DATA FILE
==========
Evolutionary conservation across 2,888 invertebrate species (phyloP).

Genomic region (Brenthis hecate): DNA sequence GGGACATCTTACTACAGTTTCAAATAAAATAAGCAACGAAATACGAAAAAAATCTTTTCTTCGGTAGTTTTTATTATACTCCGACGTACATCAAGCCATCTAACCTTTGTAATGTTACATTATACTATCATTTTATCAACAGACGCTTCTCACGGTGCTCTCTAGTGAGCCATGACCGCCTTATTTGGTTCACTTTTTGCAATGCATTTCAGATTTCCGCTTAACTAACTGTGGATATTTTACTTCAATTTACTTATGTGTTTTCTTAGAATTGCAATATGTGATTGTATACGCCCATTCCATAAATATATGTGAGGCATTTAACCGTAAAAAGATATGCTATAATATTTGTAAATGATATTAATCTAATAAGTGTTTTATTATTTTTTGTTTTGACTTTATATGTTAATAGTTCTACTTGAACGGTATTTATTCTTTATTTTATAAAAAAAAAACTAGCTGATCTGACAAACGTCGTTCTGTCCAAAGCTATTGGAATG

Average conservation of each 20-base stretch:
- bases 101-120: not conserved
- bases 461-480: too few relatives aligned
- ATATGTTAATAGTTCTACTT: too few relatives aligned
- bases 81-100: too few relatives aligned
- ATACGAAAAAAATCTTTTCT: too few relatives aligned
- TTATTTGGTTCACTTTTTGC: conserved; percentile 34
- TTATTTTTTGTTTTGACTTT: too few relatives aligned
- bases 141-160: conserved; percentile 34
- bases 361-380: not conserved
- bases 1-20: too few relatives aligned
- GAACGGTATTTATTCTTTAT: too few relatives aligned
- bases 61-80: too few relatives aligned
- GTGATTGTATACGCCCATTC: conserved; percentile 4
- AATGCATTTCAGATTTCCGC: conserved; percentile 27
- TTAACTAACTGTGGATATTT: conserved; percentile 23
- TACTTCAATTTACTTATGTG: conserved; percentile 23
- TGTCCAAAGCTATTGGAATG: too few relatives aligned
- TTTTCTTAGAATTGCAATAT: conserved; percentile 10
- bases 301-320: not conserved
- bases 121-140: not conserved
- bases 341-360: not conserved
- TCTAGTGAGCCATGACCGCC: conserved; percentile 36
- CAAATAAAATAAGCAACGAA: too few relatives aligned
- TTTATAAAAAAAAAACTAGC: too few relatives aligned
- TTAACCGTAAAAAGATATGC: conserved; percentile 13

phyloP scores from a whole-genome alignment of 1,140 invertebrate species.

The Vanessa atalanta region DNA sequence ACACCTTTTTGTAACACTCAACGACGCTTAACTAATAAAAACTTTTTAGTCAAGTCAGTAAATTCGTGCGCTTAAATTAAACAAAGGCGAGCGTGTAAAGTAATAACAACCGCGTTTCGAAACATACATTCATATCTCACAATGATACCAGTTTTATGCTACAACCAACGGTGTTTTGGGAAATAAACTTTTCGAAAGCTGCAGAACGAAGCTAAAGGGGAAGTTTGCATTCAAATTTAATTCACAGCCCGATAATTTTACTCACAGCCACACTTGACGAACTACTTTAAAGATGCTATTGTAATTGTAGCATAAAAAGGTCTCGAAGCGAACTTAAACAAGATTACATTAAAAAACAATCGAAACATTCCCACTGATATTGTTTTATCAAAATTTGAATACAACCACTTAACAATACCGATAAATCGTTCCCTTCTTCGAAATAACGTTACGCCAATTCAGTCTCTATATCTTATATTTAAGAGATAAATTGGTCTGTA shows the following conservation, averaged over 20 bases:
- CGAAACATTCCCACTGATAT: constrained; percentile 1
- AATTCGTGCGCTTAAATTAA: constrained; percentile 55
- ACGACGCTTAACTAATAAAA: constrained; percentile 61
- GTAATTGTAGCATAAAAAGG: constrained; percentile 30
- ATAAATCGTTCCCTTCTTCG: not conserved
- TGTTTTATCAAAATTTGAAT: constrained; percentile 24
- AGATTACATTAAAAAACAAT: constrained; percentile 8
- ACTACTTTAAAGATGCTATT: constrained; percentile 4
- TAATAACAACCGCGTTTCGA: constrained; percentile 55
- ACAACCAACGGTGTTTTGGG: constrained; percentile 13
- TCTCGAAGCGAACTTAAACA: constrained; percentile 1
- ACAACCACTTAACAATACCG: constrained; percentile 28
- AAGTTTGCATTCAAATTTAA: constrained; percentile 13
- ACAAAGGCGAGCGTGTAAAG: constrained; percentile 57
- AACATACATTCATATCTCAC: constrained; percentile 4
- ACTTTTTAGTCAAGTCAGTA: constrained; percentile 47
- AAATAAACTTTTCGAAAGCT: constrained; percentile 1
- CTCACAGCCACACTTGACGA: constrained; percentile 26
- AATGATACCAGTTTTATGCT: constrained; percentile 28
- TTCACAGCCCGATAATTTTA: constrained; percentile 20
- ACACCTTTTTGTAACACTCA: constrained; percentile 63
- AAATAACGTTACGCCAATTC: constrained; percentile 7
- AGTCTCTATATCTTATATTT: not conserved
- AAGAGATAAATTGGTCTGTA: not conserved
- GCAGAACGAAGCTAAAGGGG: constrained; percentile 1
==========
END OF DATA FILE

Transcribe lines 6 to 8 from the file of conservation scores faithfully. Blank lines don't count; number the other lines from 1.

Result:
- ATATGTTAATAGTTCTACTT: too few relatives aligned
- bases 81-100: too few relatives aligned
- ATACGAAAAAAATCTTTTCT: too few relatives aligned